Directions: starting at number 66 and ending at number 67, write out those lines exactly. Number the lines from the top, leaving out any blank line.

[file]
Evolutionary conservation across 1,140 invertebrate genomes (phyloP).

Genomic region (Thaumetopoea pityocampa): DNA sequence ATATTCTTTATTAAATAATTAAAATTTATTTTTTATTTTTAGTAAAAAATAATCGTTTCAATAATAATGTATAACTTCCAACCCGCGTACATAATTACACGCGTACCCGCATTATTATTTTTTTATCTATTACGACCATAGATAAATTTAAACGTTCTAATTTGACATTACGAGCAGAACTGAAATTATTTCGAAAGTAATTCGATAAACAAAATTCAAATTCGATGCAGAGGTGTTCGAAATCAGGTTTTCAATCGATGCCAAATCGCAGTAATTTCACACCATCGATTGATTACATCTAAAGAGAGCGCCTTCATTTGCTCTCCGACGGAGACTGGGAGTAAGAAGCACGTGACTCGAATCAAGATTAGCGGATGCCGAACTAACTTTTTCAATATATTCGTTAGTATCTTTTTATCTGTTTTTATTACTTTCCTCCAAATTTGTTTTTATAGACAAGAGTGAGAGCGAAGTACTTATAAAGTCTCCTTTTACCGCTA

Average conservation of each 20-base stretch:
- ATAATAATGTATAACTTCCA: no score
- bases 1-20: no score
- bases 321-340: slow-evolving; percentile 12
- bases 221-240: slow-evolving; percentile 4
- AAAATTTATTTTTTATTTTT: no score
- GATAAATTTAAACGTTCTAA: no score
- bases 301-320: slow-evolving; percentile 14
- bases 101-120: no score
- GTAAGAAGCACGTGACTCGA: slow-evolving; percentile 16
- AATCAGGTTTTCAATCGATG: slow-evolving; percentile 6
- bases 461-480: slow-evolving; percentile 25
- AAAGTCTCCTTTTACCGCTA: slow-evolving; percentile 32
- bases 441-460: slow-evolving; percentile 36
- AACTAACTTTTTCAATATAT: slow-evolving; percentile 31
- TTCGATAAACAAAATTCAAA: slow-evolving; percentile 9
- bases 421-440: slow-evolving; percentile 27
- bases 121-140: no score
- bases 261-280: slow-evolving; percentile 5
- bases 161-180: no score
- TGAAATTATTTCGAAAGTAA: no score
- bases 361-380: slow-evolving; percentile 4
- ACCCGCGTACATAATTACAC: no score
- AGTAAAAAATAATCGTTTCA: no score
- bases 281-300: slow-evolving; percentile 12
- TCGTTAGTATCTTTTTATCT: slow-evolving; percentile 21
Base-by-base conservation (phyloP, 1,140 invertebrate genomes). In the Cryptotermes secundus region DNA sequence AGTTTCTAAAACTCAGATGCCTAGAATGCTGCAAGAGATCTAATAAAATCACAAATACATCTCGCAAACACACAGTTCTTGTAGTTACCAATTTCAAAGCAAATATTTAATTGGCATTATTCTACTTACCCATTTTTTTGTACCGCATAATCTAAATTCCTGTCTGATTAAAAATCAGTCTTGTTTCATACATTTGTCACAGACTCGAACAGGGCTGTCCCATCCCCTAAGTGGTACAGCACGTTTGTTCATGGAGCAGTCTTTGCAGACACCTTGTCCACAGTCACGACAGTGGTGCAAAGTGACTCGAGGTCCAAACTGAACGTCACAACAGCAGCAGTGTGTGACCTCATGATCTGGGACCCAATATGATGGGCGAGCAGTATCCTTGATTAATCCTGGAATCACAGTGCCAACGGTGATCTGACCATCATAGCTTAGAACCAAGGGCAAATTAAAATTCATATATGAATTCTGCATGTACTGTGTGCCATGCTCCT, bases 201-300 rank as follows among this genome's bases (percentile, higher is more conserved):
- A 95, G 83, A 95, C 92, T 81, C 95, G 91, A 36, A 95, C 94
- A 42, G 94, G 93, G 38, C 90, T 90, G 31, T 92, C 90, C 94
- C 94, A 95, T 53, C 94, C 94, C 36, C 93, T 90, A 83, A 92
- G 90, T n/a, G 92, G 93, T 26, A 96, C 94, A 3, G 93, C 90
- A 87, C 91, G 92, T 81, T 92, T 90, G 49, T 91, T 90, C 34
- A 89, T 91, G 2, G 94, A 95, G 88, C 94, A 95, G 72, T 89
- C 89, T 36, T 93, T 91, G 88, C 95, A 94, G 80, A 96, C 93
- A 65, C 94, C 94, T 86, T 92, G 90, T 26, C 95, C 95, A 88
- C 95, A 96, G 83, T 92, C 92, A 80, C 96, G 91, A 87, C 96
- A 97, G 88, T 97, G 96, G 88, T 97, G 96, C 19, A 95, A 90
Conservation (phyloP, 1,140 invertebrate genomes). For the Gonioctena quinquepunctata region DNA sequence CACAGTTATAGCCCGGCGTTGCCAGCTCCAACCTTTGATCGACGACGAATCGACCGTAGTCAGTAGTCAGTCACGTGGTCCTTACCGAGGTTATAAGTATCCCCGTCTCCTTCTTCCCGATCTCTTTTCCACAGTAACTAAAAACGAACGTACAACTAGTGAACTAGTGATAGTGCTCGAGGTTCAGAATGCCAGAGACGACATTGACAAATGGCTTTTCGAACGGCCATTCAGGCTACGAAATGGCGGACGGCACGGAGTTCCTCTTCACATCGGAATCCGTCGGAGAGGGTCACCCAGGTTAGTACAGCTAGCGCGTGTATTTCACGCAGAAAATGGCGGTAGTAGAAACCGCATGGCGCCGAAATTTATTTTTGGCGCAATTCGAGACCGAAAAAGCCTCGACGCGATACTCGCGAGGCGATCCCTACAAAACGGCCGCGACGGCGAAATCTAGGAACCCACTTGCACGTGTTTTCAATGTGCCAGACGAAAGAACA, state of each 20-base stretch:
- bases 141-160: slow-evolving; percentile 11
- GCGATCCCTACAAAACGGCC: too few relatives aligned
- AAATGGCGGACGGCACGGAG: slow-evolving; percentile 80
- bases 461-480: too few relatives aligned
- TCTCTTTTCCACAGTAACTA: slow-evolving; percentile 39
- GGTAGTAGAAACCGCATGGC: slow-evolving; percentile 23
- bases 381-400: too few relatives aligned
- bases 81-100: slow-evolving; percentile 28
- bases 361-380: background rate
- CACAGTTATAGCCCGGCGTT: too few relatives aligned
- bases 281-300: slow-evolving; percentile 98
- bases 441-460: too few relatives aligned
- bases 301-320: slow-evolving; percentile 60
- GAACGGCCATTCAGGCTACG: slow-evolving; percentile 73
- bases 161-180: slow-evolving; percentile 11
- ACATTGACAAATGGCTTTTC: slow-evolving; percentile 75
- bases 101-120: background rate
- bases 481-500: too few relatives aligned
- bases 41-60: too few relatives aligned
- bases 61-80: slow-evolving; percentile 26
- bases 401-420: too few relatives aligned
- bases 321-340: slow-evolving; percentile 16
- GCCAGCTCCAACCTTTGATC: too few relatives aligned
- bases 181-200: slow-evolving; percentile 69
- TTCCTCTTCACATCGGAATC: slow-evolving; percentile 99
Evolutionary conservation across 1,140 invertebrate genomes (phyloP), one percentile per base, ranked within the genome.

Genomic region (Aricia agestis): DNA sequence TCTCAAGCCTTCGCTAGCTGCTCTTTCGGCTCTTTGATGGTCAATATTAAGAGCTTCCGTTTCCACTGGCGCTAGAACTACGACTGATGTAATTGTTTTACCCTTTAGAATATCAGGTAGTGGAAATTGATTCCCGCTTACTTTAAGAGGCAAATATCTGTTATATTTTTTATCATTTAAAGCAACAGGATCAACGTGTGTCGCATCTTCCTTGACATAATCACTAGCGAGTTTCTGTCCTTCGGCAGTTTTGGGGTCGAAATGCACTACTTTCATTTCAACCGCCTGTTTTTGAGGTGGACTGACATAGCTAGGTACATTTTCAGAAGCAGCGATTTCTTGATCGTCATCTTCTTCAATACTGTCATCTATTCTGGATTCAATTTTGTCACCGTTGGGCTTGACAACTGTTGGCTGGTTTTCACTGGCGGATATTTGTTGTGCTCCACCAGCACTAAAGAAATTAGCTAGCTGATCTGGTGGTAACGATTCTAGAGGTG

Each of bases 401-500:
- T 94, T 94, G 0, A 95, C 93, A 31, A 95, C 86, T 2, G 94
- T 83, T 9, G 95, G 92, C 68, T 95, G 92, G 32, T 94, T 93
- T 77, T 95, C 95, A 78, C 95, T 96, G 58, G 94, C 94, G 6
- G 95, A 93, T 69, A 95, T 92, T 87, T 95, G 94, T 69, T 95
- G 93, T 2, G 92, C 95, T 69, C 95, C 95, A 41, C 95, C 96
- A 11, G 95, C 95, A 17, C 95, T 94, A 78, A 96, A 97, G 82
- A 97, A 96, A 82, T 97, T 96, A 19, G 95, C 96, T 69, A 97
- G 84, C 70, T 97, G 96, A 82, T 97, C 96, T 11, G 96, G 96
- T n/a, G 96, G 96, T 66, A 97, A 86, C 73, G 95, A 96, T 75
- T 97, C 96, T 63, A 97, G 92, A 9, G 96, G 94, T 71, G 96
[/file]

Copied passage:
Evolutionary conservation across 1,140 invertebrate genomes (phyloP), one percentile per base, ranked within the genome.

Genomic region (Aricia agestis): DNA sequence TCTCAAGCCTTCGCTAGCTGCTCTTTCGGCTCTTTGATGGTCAATATTAAGAGCTTCCGTTTCCACTGGCGCTAGAACTACGACTGATGTAATTGTTTTACCCTTTAGAATATCAGGTAGTGGAAATTGATTCCCGCTTACTTTAAGAGGCAAATATCTGTTATATTTTTTATCATTTAAAGCAACAGGATCAACGTGTGTCGCATCTTCCTTGACATAATCACTAGCGAGTTTCTGTCCTTCGGCAGTTTTGGGGTCGAAATGCACTACTTTCATTTCAACCGCCTGTTTTTGAGGTGGACTGACATAGCTAGGTACATTTTCAGAAGCAGCGATTTCTTGATCGTCATCTTCTTCAATACTGTCATCTATTCTGGATTCAATTTTGTCACCGTTGGGCTTGACAACTGTTGGCTGGTTTTCACTGGCGGATATTTGTTGTGCTCCACCAGCACTAAAGAAATTAGCTAGCTGATCTGGTGGTAACGATTCTAGAGGTG